Report from the Fourth Annual Screenwriters Festival: Cheltenham, UK


What do Simon Beaufoy (Slumdog Millionaire), Doug Chamberlin (Toy Story 2), Bob Barker (four Wallace & Gromit films), Diana Ossana (Brokeback Mountain), Lee Hall (Billy Eliot), and Catherine Johnson (Mama Mia) have in common? Of course, they're all talented screenwriters; but between October 26th-29th, 2009, all six participated in the fourth annual Screenwriters Festival in Cheltenham, England.

Over 450 participants, and more than 40 speakers, participated in this year's festival which was held on the campus of Cheltenham's Ladies College: a charming and relaxed venue for screenwriters from Great Britain and all over the world.

Consider how rare a phenomenon this sort of script festival is. Yes, we can name some business-minded, "pitch-centered" conferences in Santa Fe; Austin, Texas; Los Angeles; and a few other locations. But the Cheltenham Festival is a unique script-related gathering, in my experience, because of its primary concern with screenwriting and screenwriters in and of themselves. This year, I was particularly happy to see that speakers and participants covered the whole industry spectrum: from feature, short film, and television writers to internet, YouTube, and blog film developers to extremely low-budget, independent filmmakers.

I was greatly impressed, for instance, by Marc Price, who completed his well-shot and edited feature horror film Colin (2009) in his native Wales for a total budget of about $80!

Why does Cheltenham make a great festival location? Not only is it a small, beautiful spa city near Wales that participants can easily reach by train from London. It's also the site of a growing film and television studio network. Films shot in Cheltenham include Bridget Jones' Diary, Harry Potter, Amazing Grace, Tess of the d'Urbervilles, Doctor Who, and The Libertine which starred Johnny Depp and John Malkovich who both, apparently, loved the area.

I encourage screenwriters everywhere to check out (Cheltenham, 2009) to review a complete line-up of speakers and participating organizations. This list includes the BBC and Channel 4 TV and a wide variety of companies such as CITV, Granada Television, Eye Film, ITV, HBO, Palace Pictures, Film & Music Entertainment, Working Title, Focus Films, Free Range Films, New Line Cinema, Fine Line, and Ealing Studios among others.

Kudos are due the organizers and board members who've successfully fostered the amazing growth of this festival. Hats off especially to David Pearson, festival director; film producer Kevin Loader, who is chair of the festival board; and board members such as Phil Parker. Special thanks also to Kenny MacDonald too who, as festival coordinator, was always online, on the phone, and in-person making sure everyone was able to make the most of this terrific gathering.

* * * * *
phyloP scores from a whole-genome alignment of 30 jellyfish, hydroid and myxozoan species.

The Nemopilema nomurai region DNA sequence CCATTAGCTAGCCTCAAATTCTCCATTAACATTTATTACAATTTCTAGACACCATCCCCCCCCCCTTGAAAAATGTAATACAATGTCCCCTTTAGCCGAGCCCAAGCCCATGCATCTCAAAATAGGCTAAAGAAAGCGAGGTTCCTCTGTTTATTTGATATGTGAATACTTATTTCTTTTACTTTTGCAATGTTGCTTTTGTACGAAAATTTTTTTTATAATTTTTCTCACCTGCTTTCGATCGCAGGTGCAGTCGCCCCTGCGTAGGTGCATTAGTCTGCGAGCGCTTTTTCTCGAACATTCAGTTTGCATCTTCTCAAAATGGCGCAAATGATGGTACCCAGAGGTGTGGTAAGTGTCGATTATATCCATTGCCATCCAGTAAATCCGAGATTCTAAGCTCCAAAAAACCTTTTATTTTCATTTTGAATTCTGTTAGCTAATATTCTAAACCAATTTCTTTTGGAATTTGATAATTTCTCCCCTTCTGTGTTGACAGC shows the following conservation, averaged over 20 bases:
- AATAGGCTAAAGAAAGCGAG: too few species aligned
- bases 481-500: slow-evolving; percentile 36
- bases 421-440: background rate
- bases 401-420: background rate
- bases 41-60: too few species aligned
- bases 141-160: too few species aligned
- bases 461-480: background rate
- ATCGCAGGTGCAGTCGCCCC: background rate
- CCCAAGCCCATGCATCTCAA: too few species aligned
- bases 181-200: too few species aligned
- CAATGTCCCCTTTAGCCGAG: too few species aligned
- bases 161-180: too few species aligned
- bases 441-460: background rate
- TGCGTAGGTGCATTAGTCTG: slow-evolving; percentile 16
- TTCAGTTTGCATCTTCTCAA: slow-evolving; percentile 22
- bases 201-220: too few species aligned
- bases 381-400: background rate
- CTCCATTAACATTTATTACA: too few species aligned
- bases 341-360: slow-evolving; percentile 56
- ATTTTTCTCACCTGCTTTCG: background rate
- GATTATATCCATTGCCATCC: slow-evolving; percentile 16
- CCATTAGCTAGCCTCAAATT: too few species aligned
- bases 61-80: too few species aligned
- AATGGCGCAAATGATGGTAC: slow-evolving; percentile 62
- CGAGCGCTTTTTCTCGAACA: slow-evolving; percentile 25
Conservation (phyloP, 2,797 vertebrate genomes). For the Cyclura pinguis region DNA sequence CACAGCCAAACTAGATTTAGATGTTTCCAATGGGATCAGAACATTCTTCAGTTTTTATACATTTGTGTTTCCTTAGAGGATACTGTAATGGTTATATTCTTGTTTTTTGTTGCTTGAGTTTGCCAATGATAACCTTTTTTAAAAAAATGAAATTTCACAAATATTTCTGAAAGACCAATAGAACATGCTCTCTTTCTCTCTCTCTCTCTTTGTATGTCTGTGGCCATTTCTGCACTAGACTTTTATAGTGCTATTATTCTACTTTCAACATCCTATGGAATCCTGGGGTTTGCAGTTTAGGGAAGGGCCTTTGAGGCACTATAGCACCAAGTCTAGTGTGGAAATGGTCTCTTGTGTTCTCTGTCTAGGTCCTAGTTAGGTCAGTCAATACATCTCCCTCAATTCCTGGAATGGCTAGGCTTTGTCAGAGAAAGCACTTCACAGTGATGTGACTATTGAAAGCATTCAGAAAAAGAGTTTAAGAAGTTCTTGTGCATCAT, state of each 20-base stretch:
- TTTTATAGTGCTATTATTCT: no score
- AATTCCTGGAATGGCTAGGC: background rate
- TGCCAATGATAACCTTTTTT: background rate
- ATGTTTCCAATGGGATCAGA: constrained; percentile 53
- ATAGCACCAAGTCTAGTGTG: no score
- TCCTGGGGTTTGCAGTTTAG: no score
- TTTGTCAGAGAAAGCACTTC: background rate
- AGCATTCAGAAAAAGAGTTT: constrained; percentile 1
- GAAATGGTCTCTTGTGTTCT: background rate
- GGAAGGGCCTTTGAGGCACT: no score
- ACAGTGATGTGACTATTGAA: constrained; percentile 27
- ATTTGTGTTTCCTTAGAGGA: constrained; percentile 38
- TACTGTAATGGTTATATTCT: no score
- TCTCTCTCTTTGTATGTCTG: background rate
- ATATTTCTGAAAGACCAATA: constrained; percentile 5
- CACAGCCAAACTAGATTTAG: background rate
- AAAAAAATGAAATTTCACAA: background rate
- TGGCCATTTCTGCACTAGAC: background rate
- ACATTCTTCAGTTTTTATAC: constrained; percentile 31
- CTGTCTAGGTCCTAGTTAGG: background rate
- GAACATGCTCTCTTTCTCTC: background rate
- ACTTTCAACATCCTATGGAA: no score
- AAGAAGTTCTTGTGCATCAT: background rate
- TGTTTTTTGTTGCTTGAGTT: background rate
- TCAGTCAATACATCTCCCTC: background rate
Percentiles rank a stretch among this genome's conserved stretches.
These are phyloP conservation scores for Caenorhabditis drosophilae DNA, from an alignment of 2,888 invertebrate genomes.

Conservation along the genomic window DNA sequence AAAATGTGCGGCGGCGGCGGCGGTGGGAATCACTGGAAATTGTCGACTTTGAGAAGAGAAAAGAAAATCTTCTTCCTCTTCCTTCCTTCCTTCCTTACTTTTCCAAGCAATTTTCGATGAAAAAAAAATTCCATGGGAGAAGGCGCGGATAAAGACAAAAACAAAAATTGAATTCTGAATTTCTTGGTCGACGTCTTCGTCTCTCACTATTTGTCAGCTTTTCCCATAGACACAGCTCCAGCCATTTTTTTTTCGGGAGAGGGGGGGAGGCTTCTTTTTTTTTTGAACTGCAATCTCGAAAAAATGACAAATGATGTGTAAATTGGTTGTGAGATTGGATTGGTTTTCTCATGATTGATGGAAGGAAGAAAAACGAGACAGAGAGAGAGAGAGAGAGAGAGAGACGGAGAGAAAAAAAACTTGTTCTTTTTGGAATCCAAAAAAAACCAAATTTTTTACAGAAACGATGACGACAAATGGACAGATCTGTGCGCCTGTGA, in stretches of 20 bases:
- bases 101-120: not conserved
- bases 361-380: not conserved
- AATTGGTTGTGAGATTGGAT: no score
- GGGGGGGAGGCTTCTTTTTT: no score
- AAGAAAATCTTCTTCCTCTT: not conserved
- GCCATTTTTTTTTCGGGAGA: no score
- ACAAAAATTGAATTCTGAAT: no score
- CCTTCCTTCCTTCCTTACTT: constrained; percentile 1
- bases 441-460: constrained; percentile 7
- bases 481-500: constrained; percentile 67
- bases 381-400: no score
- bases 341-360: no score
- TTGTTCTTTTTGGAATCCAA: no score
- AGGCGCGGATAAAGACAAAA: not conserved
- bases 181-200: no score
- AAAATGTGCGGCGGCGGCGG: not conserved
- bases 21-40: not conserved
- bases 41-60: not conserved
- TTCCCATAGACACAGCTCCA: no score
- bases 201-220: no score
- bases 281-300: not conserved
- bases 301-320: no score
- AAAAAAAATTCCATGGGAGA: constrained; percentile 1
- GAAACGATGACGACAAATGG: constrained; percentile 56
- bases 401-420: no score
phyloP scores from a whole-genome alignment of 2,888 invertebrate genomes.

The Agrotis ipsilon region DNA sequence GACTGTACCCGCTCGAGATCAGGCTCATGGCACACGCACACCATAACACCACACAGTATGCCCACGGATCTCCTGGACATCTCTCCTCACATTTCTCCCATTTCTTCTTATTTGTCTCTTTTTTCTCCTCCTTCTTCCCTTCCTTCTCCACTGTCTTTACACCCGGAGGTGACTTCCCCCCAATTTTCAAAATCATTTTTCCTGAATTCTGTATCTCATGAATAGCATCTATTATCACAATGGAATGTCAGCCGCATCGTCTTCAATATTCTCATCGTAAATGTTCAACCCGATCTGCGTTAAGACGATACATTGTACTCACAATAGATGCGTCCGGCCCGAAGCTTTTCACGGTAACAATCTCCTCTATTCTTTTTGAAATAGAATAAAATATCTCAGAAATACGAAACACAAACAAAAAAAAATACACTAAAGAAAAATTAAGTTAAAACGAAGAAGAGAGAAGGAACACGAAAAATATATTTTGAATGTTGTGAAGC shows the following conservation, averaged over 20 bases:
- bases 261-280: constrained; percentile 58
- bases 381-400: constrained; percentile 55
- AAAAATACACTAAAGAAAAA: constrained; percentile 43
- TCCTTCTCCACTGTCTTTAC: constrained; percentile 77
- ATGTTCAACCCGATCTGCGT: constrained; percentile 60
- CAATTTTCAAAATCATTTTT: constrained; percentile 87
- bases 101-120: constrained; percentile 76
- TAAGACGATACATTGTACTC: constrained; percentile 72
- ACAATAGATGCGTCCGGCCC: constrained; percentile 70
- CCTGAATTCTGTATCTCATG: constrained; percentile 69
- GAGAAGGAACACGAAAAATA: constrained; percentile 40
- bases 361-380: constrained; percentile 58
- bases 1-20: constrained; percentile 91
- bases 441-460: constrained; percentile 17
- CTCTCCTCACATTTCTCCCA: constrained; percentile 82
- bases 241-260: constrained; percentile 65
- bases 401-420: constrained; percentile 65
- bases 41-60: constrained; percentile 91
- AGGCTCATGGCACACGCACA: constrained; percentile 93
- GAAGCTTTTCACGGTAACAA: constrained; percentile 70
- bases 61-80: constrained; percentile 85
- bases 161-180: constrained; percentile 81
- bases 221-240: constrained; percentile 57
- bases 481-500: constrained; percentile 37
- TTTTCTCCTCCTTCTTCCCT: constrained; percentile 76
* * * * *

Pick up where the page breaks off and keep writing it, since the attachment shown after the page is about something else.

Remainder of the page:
I would encourage American and other "non-British" screenwriters, and even producer/directors, to consider attending the 2010 Cheltenham Festival. Not only will participants enjoy being in such a beautiful location, the festival gives American screenwriters, in particular, a means of reaching beyond our own screenwriting bubble and gaining exposure to developments happening "out there." The Cheltenham Festival is a major player in the sort of "global screenwriting" culture I've written about for years.

I currently have scripts that I've written, or co-written, in pre-production in New Zealand, Greece, Norway, and the United States, and my professional message remains, as it has been for some time, for screenwriters to learn from script projects that are being successfully completed around the world on non-Hollywood budgets.

Feature filmmaking is never easy. But I see an emerging trend wherein independent productions involve international writing, conception, production, and/or exhibition and distribution efforts without the participation of Hollywood or other large international studios. My message, therefore, is simple: "Don't be afraid to make the film you want to make, and don't worry about huge budgets or what will 'sell.'" There are so many ways to get your film made by crossing borders. How else can one explain the success of so many independent films, including The Day I Became a Woman (Iran 2000), No Man's Land (Bosnia 2001), Whale Rider (New Zealand 2003), Water (India 2005), Little Miss Sunshine (USA 2007), Once (Ireland 2007), and The Band's Visit (Israel 2007)?

My presentation at the Cheltenham Festival focused on six films made by filmmakers I know personally, and whom I've helped, including Andrea Bosshard and Shane Loader (Taking the Waewae Express 2007), Sterlin Harjo (Four Sheets to the Wind 2006), and Gena Ellis (screenwriter, Angela's Decision 2007). I also discussed the script I wrote with Russell Campbell of Victoria University ten years ago. Make a Joyful Noise (in pre-production) is a dramatic comedy about a black New Orleans jazz band family that winds up on an Otago sheep station once the Russian cruise ship they're on crashes. The film will be produced by a new company: Inspire Films of Wellington, New Zealand.

I was personally touched that so many of those who attended my presentation are already in touch with me about their projects and encouraged by my suggestion to simply, "Get your script made" without worrying about big budgets, major studios, and years of waiting for replies.

Citation: Horton, Andrew. 8 December 2012. "Report from the Fourth Annual Screenwriters Festival: Cheltenham, UK." (accessed [PST / -7:00]).

Updated: December 8, 2012 at 1:24 am (PST / -7:00)

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